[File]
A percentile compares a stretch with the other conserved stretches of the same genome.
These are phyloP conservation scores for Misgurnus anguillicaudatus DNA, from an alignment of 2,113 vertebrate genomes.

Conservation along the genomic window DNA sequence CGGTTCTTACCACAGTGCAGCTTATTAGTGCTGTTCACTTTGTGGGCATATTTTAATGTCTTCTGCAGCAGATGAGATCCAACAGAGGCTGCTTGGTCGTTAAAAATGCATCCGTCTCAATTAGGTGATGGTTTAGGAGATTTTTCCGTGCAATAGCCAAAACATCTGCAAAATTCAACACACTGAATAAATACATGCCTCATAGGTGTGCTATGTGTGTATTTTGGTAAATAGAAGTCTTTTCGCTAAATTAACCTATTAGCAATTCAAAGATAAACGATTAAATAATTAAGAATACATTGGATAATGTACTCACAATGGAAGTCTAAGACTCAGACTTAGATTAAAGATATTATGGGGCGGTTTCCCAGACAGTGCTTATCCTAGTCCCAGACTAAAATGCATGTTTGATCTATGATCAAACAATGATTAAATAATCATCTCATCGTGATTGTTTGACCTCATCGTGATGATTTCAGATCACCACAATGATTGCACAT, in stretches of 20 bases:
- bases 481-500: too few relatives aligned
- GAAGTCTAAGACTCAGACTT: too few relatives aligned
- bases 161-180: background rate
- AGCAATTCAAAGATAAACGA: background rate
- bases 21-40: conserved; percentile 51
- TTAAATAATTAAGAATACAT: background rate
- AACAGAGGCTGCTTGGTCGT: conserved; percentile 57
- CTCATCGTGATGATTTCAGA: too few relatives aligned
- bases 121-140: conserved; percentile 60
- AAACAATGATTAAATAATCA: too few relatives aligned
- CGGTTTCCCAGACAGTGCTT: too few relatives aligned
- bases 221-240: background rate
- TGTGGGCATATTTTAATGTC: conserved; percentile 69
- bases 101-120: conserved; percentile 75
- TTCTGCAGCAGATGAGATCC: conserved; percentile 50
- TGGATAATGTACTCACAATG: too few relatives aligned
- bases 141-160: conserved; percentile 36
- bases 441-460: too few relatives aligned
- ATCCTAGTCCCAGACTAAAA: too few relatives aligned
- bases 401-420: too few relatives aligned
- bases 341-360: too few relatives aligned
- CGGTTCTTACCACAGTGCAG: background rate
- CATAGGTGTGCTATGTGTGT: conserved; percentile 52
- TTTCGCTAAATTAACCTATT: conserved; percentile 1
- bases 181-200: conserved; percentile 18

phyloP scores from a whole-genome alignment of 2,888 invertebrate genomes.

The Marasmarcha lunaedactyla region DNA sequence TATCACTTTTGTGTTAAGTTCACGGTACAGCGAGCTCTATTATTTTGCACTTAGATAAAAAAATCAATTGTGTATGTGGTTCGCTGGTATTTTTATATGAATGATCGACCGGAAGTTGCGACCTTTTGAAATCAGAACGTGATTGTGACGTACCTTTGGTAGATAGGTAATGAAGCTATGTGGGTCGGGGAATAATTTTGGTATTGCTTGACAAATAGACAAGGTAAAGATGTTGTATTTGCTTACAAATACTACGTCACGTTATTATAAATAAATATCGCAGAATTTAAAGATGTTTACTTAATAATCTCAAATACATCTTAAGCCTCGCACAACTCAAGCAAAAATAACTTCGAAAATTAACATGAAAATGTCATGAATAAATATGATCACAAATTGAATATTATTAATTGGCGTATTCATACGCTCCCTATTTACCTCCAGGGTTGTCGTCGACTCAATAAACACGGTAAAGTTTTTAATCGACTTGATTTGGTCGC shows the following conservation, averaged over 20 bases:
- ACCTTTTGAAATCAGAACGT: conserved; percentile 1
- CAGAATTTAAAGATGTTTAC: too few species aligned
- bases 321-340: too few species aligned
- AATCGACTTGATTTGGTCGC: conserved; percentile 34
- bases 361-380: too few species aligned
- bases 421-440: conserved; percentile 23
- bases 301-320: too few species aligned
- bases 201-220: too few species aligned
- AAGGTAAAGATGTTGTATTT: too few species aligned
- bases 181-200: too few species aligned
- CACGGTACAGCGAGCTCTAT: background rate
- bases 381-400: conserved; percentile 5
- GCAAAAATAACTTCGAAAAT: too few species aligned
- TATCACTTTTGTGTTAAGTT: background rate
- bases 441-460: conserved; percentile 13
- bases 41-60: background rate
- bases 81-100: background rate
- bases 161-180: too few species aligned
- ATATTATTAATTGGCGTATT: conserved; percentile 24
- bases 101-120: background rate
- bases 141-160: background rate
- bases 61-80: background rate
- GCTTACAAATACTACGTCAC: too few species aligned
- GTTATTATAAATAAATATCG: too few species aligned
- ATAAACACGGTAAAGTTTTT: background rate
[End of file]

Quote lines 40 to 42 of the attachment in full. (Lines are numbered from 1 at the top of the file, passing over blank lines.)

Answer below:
- bases 181-200: too few species aligned
- CACGGTACAGCGAGCTCTAT: background rate
- bases 381-400: conserved; percentile 5